IMDA dealers can take some comfort in the fact that the demand for innovative healthcare products will only grow. "But the competition is smarter, and the only competitive advantage you have will be the value [you can demonstrate to others].

"That is yours to create."

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2013 Conference wrap-up
Manufacturers Forum: Venue for innovation

ORLANDO, FLA -- June 10, 2013 -- The show floor was active at IMDA's annual Manufacturers Forum, held in conjunction with the 2013 Annual Conference. Exhibitors were:

  • Air Safety Ltd., Hendersonville, Tenn. (air filtration products), Ken Haas, 615.886.8047.

  • endOclear, LLC, San Ramon, Calif. (technology for cleaning endotracheal tubes), Ken Watson, 414.517.7153.

  • Flexicare, Irvine, Calif. (airway management, anesthesia and oxygen delivery and monitoring systems), Brant Nave, 949.450.9999.

  • Flight Medical Innovations, Lod, Israel (portable life-supporting respiratory ventilators), Bill Timmel, 813.334.9400.

  • Heartland Medical Sales and Services LLC, Louisville, Ky. (computer integrated with anesthesia machine), Mike Dirr, 502.671.1014.

  • Maxtec, Salt Lake City, Utah (oxygen analysis and delivery products), Bruce Brierley, 801.201.2682.

  • Medmarc and The Hartford, Chantilly, Va. (insurance products and risk management solutions for medical manufacturers and distributors), George Ayd, 703.652.1309.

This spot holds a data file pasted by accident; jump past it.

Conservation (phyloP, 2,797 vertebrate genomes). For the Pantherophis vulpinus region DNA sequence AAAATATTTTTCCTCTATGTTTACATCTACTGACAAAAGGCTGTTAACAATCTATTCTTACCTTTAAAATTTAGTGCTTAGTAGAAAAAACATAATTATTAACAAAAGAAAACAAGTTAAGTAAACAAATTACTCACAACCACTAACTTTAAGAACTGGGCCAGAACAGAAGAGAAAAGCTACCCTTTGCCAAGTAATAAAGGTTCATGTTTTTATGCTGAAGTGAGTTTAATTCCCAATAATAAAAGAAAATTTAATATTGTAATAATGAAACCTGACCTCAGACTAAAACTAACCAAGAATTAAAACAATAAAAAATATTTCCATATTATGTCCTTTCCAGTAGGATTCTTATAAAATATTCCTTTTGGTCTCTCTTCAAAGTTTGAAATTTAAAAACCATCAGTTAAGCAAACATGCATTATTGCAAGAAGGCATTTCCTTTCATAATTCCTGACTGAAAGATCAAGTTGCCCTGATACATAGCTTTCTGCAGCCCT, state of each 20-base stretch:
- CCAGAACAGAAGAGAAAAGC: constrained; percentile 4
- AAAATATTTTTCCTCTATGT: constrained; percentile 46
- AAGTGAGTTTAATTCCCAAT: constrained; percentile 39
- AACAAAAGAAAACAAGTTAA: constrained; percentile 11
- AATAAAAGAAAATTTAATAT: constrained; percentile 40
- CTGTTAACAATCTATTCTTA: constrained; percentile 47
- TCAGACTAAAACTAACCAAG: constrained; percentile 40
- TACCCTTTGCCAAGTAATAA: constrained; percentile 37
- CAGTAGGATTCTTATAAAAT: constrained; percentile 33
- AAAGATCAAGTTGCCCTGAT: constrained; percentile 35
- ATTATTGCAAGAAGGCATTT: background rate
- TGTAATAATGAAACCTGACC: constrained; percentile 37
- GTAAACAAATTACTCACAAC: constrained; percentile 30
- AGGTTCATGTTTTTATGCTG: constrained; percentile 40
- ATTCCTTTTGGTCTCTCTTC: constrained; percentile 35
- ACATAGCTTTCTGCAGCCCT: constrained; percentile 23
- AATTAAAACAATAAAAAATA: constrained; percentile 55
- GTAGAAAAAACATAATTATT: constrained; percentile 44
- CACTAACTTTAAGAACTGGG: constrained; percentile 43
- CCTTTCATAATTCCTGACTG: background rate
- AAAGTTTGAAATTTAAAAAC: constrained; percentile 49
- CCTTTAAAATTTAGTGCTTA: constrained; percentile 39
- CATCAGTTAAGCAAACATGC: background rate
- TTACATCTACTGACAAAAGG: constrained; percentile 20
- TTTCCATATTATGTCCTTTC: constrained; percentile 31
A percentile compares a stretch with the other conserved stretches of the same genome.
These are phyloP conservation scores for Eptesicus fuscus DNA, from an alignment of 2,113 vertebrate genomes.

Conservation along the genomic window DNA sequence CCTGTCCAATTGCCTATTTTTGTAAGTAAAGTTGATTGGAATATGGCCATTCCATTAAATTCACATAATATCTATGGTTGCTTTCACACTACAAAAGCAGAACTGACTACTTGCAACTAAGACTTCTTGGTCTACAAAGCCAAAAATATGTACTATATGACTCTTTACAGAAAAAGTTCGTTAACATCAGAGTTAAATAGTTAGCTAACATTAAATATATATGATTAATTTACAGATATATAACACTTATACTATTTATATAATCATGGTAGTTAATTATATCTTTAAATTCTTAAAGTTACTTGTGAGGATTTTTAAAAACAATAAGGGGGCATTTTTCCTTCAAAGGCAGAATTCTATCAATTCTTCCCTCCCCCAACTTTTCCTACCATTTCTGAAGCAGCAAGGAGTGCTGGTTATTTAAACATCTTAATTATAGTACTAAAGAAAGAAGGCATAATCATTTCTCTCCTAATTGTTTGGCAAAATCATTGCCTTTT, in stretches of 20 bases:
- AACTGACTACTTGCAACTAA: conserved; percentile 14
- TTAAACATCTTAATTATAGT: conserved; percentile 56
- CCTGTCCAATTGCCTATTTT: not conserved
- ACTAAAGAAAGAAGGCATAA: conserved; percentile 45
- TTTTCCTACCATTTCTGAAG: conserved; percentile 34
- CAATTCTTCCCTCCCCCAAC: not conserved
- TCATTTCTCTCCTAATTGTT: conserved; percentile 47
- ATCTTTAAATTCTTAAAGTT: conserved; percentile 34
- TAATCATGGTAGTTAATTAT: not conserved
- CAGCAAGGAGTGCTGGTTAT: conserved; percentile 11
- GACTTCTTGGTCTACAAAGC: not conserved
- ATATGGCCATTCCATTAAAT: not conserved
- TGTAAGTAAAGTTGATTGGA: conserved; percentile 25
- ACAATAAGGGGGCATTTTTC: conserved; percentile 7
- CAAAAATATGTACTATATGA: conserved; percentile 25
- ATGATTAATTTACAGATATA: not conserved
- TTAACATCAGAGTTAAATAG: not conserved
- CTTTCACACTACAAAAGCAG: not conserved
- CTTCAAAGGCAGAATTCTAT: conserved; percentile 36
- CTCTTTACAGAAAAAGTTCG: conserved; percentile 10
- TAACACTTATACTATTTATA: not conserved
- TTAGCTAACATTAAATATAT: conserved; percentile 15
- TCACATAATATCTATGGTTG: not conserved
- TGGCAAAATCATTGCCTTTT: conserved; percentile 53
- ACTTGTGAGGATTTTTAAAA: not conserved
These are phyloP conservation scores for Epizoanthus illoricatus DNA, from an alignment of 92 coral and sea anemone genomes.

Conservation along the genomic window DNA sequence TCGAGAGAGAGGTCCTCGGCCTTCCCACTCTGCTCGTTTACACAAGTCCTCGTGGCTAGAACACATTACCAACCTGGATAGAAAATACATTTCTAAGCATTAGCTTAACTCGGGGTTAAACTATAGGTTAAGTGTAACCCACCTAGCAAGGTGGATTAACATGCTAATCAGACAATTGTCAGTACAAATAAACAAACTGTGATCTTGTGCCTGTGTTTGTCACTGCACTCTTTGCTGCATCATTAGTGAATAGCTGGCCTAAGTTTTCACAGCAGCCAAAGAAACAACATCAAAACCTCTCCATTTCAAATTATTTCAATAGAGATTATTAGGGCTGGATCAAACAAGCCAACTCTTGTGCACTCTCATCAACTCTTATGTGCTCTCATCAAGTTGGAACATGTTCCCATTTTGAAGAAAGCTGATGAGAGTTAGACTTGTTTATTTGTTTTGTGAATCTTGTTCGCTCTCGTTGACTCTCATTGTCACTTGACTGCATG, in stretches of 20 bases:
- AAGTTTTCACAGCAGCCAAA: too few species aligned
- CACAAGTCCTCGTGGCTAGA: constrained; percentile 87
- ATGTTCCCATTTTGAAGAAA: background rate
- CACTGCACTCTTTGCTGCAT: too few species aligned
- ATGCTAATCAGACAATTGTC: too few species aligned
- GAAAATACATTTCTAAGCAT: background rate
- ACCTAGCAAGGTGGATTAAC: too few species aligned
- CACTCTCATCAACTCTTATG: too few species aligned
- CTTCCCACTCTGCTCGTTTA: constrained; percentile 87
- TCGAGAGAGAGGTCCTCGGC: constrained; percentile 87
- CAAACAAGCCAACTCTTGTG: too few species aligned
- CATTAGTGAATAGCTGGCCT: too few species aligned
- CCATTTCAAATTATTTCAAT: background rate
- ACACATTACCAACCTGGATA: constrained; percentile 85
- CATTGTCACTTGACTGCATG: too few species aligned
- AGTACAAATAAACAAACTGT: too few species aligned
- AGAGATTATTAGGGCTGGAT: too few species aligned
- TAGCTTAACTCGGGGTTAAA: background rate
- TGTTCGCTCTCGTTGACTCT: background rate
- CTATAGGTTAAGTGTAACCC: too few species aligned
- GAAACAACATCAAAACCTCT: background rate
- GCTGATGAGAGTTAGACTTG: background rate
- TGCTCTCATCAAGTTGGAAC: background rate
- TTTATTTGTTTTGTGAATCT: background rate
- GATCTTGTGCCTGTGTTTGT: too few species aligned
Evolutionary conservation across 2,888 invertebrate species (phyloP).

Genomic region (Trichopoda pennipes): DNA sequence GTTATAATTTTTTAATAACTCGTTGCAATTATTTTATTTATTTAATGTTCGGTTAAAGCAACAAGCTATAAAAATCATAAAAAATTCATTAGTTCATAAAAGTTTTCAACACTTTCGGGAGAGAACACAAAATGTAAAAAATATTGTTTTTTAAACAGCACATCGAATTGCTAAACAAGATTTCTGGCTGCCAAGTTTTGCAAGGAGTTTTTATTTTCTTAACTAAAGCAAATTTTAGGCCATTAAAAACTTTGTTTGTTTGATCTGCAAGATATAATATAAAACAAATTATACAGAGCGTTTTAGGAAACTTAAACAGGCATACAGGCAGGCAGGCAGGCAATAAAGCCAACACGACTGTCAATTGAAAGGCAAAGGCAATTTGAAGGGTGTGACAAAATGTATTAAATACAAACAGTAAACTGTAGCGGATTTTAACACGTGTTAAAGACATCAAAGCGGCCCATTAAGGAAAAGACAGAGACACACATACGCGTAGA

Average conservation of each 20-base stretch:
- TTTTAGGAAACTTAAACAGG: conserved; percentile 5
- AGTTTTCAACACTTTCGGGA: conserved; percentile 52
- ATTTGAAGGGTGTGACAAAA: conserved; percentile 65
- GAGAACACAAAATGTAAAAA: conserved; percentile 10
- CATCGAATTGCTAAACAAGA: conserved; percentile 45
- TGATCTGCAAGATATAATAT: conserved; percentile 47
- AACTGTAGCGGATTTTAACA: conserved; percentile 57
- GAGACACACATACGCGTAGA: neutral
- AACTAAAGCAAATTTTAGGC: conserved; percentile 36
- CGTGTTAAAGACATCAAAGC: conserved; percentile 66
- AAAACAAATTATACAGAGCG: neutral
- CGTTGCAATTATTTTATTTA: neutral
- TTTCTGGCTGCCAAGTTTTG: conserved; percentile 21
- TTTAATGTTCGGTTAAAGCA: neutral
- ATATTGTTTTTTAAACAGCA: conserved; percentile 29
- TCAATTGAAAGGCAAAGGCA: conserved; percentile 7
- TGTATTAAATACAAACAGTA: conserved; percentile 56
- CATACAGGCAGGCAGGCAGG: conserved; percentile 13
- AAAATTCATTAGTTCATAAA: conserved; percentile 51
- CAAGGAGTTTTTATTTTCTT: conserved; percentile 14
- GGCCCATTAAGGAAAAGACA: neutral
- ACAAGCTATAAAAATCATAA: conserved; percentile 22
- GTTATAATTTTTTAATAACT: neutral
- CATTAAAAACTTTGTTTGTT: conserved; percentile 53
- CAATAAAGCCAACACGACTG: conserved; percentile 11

• OakMed Products LLC, Clarkston, Mich. (pressure care, falls-prevention and skin integrity products), David Baetens, 855.625.3678.

  • Precision Medical, Northampton, Pa. (specialty respiratory products), Suzanne Moyer, 610.262.6090.

  • Pulmodyne, Indianapolis, Ind. (full face and nasal masks, tracheostomy tube systems, speech cannula, subglottic suctioning disposable inner cannula), Todd Laderach, 317.246.5505.

  • Respiratory Motion, Waltham, Mass. (respiratory monitoring), Dominic Spadafore, 781.373.1636.

  • Westmed Inc., Tucson, Ariz. (respiratory care and anesthesia products), Rick Kelly, 520.294.7987.

2013 IMDA Manufacturers Forum

     2013 Manufacturer's Forum

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2013 Annual Conference
Are you LICENSED TO SELL?

ORLANDO, Fla. -- June 10, 2013 -- "Have you signed up with our vendor credentialing firm?"

By now, most IMDA members are well-prepared to answer this question from their customers. But increasingly, they're being asked yet another question: "Are you licensed to sell medical devices in our state?"

Following up on an interview in September 2012 IMDA Update, Frank Fazio, Esq., principal, Porzio, Bromberg & Newman P.C., Morristown, N.J. (and a pharmacist as well), brought IMDA members up to speed on the world of licensing.

And what a complex, often burdensome world it is.

"Laws demanding medical distributors to be licensed were originally put into place primarily to prevent the diversion of pharmaceuticals, explained Fazio, who is also vice president, distribution and licensing services, for Porzio Life Sciences, LLC. The firm focuses on helping companies remain compliant with federal and state regulations governing distribution licensing, marketing and sales in the life sciences industry.